Qiagen will incorporate into its bioinformatics portfolio Sentieon DNAseq and Sentieon TNseq software for germline and somatic variant calling. [Getty Images]
Genetic research. Computer artwork showing a DNA microarray and Leonardo da Vinci's vitruvian man.

Qiagen will incorporate Sentieon’s software for calling variants into its bioinformatics portfolio, the companies said today, through a partnership whose value was not disclosed.

Later this year, Qiagen plans to begin offering customers Sentieon DNAseq and Sentieon TNseq for germline and somatic variant calling.

Those products will be integrated into Qiagen’s CLC Genomics Workbench, designed for researchers seeking to analyze and visualize next generation sequencing data; as well as Qiagen Clinical Insight, designed for molecular pathology labs seeking to report the clinical relevance of somatic variants, the associated treatment options, and clinical trials available to oncologists.

According to Sentieon, DNAseq and TNseq are more than 10 times faster than the BWA-GATK pipeline on the same generic-CPU based hardware since they incorporate efficient computing algorithms and enterprise-strength software implementation.

Sentieon DNAseq implements the same mathematics used in the Broad Institute's BWA-GATK HaplotypeCaller 3.x Best Practice Workflow pipeline, but without downsampling, which according to Sentieon gives users state-of-the-art accuracy benchmarked to GATK (Genome Analysis Toolkit) results. DNAseq also saves time and effort by enabling efficient joint calling on 100,000-plus samples simultaneously, the company said.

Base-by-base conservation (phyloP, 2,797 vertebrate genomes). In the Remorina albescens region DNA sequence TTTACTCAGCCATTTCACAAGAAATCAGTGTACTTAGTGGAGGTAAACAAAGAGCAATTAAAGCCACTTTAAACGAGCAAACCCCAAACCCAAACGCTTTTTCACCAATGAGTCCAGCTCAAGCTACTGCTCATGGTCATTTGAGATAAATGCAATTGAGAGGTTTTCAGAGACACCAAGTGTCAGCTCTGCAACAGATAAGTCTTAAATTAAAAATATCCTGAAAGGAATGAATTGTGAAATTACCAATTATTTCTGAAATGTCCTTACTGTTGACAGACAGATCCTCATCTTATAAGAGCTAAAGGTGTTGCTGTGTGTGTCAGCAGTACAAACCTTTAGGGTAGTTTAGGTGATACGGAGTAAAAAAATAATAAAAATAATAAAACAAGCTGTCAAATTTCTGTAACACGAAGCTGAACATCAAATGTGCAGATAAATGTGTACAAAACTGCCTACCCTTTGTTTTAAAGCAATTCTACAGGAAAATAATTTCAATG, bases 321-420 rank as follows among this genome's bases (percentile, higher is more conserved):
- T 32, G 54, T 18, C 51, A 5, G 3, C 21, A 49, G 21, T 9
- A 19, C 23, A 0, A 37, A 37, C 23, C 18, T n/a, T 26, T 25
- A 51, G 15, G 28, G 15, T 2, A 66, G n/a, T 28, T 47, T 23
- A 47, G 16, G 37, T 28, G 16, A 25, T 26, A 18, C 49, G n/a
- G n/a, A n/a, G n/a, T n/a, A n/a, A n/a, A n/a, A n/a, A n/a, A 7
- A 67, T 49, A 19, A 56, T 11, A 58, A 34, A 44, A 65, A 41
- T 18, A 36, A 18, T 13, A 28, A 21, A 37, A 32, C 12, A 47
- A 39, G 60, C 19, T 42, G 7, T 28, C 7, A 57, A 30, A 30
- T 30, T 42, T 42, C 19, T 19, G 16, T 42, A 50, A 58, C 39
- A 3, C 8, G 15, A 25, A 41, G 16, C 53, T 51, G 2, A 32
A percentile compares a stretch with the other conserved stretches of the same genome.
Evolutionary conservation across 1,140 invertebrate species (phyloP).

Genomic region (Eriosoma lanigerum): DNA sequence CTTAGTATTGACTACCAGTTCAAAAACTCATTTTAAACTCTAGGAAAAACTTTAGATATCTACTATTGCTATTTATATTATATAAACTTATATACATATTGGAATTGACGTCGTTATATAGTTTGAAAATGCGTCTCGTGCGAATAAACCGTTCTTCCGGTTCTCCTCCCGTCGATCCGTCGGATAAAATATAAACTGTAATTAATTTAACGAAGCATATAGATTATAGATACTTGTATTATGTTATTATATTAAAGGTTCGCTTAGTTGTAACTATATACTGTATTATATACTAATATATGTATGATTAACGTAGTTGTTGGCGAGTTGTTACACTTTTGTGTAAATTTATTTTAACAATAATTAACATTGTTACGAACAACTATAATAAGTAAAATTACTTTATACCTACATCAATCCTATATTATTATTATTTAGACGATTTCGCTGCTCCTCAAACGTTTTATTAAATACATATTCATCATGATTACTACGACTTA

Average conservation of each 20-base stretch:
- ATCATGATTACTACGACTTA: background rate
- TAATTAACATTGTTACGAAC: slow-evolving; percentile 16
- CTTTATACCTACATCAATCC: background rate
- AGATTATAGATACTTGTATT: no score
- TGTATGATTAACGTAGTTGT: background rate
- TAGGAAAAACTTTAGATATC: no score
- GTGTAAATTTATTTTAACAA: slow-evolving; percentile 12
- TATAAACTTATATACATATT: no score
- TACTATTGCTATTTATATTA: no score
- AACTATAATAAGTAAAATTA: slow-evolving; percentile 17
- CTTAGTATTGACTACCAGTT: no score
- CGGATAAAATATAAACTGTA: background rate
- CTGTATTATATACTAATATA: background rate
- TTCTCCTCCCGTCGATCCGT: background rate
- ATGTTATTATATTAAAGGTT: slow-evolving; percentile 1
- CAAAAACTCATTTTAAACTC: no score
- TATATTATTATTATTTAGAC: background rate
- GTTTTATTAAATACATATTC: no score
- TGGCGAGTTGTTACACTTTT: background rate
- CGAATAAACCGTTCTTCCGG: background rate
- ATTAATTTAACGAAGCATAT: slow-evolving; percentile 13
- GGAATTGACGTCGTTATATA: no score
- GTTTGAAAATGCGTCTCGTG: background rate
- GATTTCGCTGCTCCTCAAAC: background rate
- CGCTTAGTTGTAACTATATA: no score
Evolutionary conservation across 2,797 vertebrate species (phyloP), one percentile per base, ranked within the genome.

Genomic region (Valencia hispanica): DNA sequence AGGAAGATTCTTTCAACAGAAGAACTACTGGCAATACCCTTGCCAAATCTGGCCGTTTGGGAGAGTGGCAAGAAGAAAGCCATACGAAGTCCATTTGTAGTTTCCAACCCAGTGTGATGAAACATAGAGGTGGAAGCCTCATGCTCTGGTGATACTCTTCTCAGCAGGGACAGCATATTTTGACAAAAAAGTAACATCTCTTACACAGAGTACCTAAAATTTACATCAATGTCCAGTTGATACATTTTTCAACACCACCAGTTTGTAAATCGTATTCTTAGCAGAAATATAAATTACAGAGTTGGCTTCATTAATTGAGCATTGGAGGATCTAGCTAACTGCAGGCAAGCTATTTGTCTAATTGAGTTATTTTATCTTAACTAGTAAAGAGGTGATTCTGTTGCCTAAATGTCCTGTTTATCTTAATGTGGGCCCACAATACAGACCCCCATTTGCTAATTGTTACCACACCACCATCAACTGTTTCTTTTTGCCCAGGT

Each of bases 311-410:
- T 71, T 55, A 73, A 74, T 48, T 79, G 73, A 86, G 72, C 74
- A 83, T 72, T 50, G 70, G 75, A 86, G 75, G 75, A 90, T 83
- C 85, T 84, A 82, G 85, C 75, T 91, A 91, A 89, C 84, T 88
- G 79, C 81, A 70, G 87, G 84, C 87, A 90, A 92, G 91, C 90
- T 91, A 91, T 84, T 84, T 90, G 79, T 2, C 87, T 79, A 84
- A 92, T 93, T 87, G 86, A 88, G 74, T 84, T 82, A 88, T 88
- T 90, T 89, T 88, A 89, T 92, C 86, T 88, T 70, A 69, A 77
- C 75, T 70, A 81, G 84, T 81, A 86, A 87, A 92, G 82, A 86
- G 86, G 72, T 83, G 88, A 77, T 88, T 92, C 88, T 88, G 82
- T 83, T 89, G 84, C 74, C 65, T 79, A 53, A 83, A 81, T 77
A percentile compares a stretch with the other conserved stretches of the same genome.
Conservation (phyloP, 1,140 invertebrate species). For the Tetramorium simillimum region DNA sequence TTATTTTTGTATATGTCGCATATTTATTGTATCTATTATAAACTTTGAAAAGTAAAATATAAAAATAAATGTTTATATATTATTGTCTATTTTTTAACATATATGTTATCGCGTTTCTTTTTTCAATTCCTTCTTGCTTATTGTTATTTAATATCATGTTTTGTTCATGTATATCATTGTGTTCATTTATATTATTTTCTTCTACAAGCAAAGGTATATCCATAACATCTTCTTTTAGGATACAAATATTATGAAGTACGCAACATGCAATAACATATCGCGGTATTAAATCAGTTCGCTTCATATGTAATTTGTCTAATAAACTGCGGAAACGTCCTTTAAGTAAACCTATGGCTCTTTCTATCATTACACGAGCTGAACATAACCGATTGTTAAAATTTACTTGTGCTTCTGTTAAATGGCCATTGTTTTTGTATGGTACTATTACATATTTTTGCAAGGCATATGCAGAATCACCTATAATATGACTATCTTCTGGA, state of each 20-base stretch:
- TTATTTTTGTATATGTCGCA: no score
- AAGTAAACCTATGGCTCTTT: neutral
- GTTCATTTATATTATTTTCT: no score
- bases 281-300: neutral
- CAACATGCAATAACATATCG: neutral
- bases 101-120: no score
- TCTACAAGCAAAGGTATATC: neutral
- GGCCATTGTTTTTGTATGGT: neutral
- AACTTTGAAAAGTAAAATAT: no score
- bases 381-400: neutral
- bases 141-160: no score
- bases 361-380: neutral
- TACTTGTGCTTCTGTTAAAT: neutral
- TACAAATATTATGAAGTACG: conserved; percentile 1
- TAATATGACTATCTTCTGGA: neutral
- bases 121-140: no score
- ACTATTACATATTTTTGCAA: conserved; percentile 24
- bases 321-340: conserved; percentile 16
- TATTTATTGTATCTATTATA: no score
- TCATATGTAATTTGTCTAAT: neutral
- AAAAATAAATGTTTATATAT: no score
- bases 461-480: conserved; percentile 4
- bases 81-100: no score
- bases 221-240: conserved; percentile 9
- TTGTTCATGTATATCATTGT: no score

Sentieon TNseq is designed to enables consistent, confident somatic variant detection from tumor-normal pairs with modes that can match either the Broad Institute's industry-standard MuTect (calling SNV in somatic variants) or MuTect2 (calling both SNVs and INDELs).

As with Sentieon DNAseq's matching of BWA-GATK, TNseq software has identical computation to MuTect/MuTect2 but more efficient computing algorithms and no downsampling. TNseq also enables high-coverage applications such as liquid biopsies, processing regions with coverage depths of more than 100,000.

Qiagen said it also plans to integrate the tools into its solutions for large-scale population genomics. Sentieon's DNAseq and TNseq products are already incorporated into Qiagen’s OmicSoft Array Server solution, designed for multi-omic data analysis and management.

Qiagen and Sentieon said their partnership offers users advantages that include lower costs, quicker turnaround, and powerful computing resources. The companies cited one recent project where nearly 12,000 whole exome and whole genome sequencing samples were processed from The Cancer Genome Atlas (TCGA) for inclusion in OmicSoft's OncoLand collection of cancer datasets.

“Sentieon's best-in-class tools will now be accessible to thousands of users who rely on Qiagen to manage and analyze their NGS data,” Jun Ye, Ph.D., Sentieon’s president and CEO, said in a statement. “Integrating our solutions will give scientists user-friendly Qiagen interfaces to run Sentieon’s tools and interpretation of variants based on the unparalleled Qiagen Knowledge Base. Qiagen’s global presence and comprehensive portfolio also creates an opportunity for Sentieon’s products to move to the next level of adoption in laboratories worldwide.”

Incorporated in July 2014, Sentieon develops and supplies a suite of bioinformatics secondary analysis tools designed to process genomics data with high computing efficiency, fast turnaround time, accuracy, and consistency

Added Frank Schacherer, VP, products and solutions for Qiagen Bioinformatics: “Integrating Sentieon's DNAseq and TNseq tools into Qiagen’s market-leading solutions will accelerate adoption of NGS for routine laboratory use, as well as enabling customers with national genome projects and large-scale pharma cohorts to efficiently analyze data on a population scale.”

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